Say Aloha to the Hawaii Rig
Who knows why several rigging
methods are named after states? Texas, Carolina, Florida. It
is a fine American bass fishing tradition. So I have christened
this new one the Hawaii rig since its principal components
- a hula skirt grub and
- a pineapple sinker.
Do you like to fish a traditional hula grub or spider jig?
Then read on. You'll love the innovative Hawaii rig.
The rod and line I favor for the Hawaii rig are stout. A
heavy action stick such as Yamamoto's backboned Mod IV baitcaster
and 16 lb gray Sugoi fluorocarbon line. Due to the strength of
this specific set-up, whatever you hook with the Hawaii rig will
almost certainly not be making an early escape. Especially in a
tournament or just in a friendly Saturday afternoon brag-athon,
you are likely to land any lunkers you lure on a sturdy Hawaii
The hook must provide the penetrating power to match the
rest of the gear. I favor sturdy offset shank round bend worm
hooks by Daiichi or by Gamakatsu. A 3/0 conceals nicely in the
wide leg juncture of a five-inch double tail Yamamoto Hula grub
(97 series). A 4/0 arms and readies the six-inch double tail
Yamamoto Hula grub (99 series).
The pineapple sinker is made by Mojo.
It features the elongated cylindrical snagless sinker shape made
famous by Mojo. It slips through snags that would eat most other
sinker shapes or jigs. Just like stainless steel is not entirely
stainless, the pineapple sinker is not entirely snag free - but I
am not aware of anything more snagless or easy to use for the
Hawaii rig. On its crown, the pineapple sinker sprouts a grooved
swivel that clips on the line without a knot. Pineapple sinker
sizes for the Hawaii rig are normally 1/4, 3/8 and 1/2 oz.
Tie the hook on with a Palomar knot. Then run the tag
end once more through the hook eye dropshot-style so the hook
point stands straight up on the Hawaii rig. Leave the tag
end long to clip the pineapple sinker anywhere from a few to
eighteen inches below the suspended hula grub. With the hook
point buried in the leg juncture, the hula grub is snagless. The
wide hula fronds ahead and wide leg juncture both serve as bumper
points to deflect the free-floating hula grub away from snags
before they happen.
Most other soft plastic bait shapes when used on a Hawaii rig
will spin on the drop down to and retrieve up from the bottom,
and twist the line into nasty knotted coils. Except for the
hula skirt grub, I am not aware of anything more twistless or
more ideal to use on the Hawaii rig.
MegaStrike gel is a must for me. The whole Hawaii rig
gets smeared with MegaStrike. This new fish attractant formula
comes in a tube. I use the nozzle to apply MegaStrike to the hula
skirt grub, the hook, the leader line and the pineapple sinker.
The entire rig gets slimed in MegaStrike.
I suppose there is more I
could tell you about the Hawaii rig, but I will leave the rest up
to you. If you like fishing traditional hula or spider jigs, just
get yourself out this weekend. Go fish the Hawaii rig the same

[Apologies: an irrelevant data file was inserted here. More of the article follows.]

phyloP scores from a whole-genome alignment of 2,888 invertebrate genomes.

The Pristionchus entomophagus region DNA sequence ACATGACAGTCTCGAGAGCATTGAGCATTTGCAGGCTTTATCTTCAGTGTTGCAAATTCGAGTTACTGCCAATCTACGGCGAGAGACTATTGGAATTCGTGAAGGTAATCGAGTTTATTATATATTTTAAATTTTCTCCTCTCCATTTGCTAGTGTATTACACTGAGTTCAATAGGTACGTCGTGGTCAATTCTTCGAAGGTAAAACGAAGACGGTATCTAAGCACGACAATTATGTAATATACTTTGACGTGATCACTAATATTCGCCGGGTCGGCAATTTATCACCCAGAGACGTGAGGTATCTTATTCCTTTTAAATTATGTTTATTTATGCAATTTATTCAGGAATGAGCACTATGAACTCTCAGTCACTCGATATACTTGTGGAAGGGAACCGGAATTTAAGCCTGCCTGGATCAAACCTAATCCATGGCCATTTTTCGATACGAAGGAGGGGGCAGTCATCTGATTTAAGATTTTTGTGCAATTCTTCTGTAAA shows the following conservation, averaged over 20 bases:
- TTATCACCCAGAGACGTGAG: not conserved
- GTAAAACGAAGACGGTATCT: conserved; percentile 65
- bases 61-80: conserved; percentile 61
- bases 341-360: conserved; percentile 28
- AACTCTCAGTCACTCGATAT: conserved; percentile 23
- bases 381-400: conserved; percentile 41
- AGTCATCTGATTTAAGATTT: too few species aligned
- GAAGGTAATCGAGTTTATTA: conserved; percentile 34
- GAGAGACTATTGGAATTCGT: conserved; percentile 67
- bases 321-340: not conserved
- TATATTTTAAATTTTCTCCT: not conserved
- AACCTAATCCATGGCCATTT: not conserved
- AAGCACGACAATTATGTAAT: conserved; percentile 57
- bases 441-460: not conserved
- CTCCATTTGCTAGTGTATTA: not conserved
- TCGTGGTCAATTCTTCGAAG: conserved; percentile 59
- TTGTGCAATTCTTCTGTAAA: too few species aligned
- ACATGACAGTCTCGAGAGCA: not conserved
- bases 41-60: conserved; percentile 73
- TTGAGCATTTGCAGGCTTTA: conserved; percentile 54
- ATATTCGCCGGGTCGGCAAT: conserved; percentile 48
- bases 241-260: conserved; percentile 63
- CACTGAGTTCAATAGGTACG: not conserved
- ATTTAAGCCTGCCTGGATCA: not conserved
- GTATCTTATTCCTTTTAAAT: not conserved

way you would normally use any hula tactic, except for the stout
gear and the following differences:
- Most other ways you use a hula, Texas, Carolina or on a jig,
they all put the grub on the bottom in the snaggiest layer of
debris, often concealed from view and in a difficult position for
a bass to bite it. A Hawaii rig holds a hula above the debris, in
more constant view and suspended in the easiest possible position
for a bass to grab it effortlessly. The suspended bait above
bottom makes it easier and it is often more likely for a bass to
- The Hawaii rig provides a clean, direct rod-to-hook
connection. There's no heavy sinker ahead as with a Carolina rig.
No jig head or sinker is there for the bass to clamp down on or
pry the mouth open during the hookset. There is less head-shaking
leverage to dislodge the hook on a jump - a chronic heartbreak
when using hulas on jig heads.
- Since a Hawaii rig hula is free-floating and suspended, it
tends to deflect off snags that would catch onto other hula
grubs. The pineapple sinker more easily slips through snags that
would engulf many other weights or jigs. I often hold the rod tip
high (ten to eleven o'clock) but sighted straight down the line,
like an up-pointed rifle. The high tip angle helps me hold the
Hawaii rig up in better alignment for allure, hooksetting and
slinking through snags. Upon bite detection, I reel down to nine,
confirm the bite, then lay into the rod with a powerset. Holding
the rod down or sideways puts the rig out of kilter and snags
more with poorer hooksets.
With the innovative Hawaii rig, about the only way you will be
disappointed is if you fail to try it.
Mahalo means thank you in Hawaiian for reading.
Want Even More Grub
This could easily turn into a diatribe if you try to digest it
all in one mind-meal. So pace yourself. There's a lot of grey
matter about grubs to absorb here. You may even spot some
dichotomy betwixt authors and articles, but that's fishing for
you! Make no mistake, grubs are universal fish-catching tools. If I had to pick only one lure to use the rest of
my life? It would be a grub! - Russ Bassdozer
All grubs shown from Gary
Yamamoto Custom Baits.
Big (really big) grub fishing :
Heavy (really heavy) grub fishing :
Topwater (really, no kidding) grub fishing :
Hula grub fishing :